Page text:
Z-Wave is a smart home protocol based on a mesh network of devices running on the sub 1-Ghz radio band (the exact frequency depends on which country you are based in).

It is championed by the Z-Wave Alliance and it’s primary technology is licensed by Sigma Designs of California, USA. Many leading manufacturers create smart home and home automation product based on the protocol including GE, Honeywell, Aeon Labs, Leviton and more.

Aeon Labs Smart Energy Meter (Home Energy Meter)

It has always been a goal of mine to have a ‘smart house’. In my old townhouse, I knew we were going to be moving so I did not take the time to install any of the neat equipment that I’ve been reading about. After purchasing a new home last year, I began researching in earnest – trying to figure out what makes the most sense from a usability and price conscious standpoint.

As a first step I knew I was going to go with Z-Wave. I’ll be going in-depth about this technology at a later date; but for now let’s just say it is a fairly open protocol for creating ‘smart’ devices that communicate with each other. You start off with a Z-wave controller, I ended up purchasing the Aeon Labs DSA02203-ZWUS Z-Wave Z-Stick Series 2 USB Dongle. This allows you to interface your computer with your Z-Wave network. There are many pieces of software that work with this device. I will review some of them at a later time.

Aeon Labs Z-Wave Smart Energy Meter

There was a great deal on the Aeon Labs Smart Energy Meter (Amazon link) for only $30 (US) where the “2nd Generation” version was $90. I thought this would be a great time to jump in and get started with making my house “smart”.

Installing The HEM

Installed

Watch the video below for my explanation on how to install the Home Energy Meter (HEM).

If you are not familiar with working with electricity, I would definitely recommend that you hire an electrician to perform this part. For an electrician this install would be very easy and shouldn’t be that expensive.

Essentially, you turn off your main power; install the meter leads around the 2 feeds coming in (if you have 2 phase power, you may also have 3 phase power and need a different unit for that); and then route the two leads out of the panel and into the HEM.

Pairing The HEM To Your Z-Wave Network

To pair the HEM to your Z-Wave network, follow the instructions on your controller. On the HEM you must have the batteries installed for it to pair properly. This threw me at first, since I thought when I plugged USB into the outlet that would be everything it needs. After installing batteries, press the button in the battery compartment to begin the pair process. I then pressed the button on the Z-Wave Stick and it paired without problems.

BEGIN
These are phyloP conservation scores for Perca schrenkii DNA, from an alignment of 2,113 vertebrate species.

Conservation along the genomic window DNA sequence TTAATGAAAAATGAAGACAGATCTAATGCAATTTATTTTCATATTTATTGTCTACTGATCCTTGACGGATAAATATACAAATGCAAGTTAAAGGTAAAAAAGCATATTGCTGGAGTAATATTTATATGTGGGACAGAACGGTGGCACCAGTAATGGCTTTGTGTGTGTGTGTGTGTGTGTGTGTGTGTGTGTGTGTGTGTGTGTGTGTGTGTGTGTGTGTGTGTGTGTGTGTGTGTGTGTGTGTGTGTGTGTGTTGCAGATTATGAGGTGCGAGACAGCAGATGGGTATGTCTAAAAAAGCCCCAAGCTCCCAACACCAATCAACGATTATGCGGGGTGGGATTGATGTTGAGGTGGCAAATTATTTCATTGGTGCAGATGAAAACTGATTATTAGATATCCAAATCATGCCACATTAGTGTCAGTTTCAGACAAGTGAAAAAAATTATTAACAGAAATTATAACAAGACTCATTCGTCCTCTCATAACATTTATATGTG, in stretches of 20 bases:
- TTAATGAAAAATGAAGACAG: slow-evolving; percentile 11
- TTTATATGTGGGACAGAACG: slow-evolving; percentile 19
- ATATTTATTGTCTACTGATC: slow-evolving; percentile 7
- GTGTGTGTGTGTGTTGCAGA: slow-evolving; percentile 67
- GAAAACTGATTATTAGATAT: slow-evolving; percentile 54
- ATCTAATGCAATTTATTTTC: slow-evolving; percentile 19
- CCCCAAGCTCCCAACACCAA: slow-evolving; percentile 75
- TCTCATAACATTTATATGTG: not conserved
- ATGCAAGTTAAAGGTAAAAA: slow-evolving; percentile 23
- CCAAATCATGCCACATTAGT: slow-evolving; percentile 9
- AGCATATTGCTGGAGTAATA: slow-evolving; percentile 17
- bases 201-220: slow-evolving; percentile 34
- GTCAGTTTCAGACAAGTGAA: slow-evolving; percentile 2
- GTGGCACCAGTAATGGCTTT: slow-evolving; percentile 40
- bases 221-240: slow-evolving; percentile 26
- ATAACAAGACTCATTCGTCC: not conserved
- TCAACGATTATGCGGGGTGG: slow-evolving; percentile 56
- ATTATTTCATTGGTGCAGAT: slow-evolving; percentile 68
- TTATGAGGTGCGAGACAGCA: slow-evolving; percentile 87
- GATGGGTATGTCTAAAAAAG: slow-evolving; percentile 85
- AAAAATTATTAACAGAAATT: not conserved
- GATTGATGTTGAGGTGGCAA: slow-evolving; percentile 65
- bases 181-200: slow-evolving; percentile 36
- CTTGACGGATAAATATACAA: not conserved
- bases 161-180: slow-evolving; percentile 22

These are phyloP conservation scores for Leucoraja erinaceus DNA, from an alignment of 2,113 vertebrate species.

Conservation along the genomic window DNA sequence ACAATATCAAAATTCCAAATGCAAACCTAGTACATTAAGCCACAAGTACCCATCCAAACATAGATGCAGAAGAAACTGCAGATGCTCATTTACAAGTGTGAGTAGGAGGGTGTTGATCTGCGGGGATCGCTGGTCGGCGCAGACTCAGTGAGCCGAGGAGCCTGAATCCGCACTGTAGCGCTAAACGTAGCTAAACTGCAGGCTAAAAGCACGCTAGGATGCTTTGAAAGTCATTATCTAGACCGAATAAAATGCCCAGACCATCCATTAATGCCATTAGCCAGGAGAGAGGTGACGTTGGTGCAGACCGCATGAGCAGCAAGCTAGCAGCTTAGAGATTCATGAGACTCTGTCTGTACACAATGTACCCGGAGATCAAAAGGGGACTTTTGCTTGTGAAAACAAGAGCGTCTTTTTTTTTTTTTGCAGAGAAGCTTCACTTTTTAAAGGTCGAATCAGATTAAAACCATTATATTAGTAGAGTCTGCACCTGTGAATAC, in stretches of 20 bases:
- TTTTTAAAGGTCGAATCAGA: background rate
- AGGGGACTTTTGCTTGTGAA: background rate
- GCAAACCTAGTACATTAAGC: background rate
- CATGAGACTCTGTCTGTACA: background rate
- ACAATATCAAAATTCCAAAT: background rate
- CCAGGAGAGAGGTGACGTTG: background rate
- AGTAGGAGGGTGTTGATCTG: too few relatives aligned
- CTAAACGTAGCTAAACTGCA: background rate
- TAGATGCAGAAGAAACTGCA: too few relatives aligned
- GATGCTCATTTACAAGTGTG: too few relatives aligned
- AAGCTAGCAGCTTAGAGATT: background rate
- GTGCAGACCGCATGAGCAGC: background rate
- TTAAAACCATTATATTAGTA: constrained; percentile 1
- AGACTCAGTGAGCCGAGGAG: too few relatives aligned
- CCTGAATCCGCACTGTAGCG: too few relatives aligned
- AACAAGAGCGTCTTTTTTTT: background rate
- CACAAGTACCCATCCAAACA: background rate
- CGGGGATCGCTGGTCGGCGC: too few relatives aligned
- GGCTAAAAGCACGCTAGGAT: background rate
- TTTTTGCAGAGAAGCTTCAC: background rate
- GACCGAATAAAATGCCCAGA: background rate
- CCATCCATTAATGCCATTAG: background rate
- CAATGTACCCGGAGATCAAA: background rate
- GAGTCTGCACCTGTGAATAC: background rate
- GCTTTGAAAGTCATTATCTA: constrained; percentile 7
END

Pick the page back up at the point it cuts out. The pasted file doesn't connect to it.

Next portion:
Next up, you need to add it to your Z-Wave controller software. Depending on what system you have this will be a different process for everyone. For me, this took the most amount of time to configure properly. I ended up using software named Domoticz which runs on an Ubuntu server I already use for serving up media files on my home network and is powered 24/7.

Here are some links with instructions on how to set up on different Z-Wave compatible controllers.

Getting Accurate Results

After getting my controller to recognize the HEM, it was reporting Wattage way higher than I knew my home was using; around 800,000 Watts.

There is a long discussion of this issue on the MiCasaVerde forums. It seemed that I had to do two things to get my meter reporting properly.

The first was to downgrade the firmware. I started off before installing by updating my firmware to the latest version (3.67 at this moment), both on my Z-Wave stick and also the HEM. After reading those forum posts, one user reported downgrading to 3.61 and that solved his issue. I installed HEM firmware version 3.61.

hem-settings

I also had to modify the settings field. I changed “Group 1 Reports” to 12; this is a decimal representation of a binary value which essentially says for it to report Wattage and kWh. I also changed it to report every 10 seconds instead of every 900 seconds. This makes for much nicer data collection.

After getting it all set up and reporting properly, the Aeon Labs Home Energy Meter seems to be working very well. The values are about accurate for my energy usage and I can see current usage at any point in time, as well as the past values. That even includes kWh used per day. With this data, I can reliably say what are the real energy users in my home and proactively fix energy drains before I get hit with high energy bills.

I would highly recommend this energy meter for anyone who is looking to get into the Z-Wave technology and wishes to monitor their whole house energy usage. For a fairly low price (under $75) I was able to start graphing my energy usage.

Buy the Aeon Labs Smart Energy Meter from Amazon

I would love to hear your experiences getting this set up and what controller you used!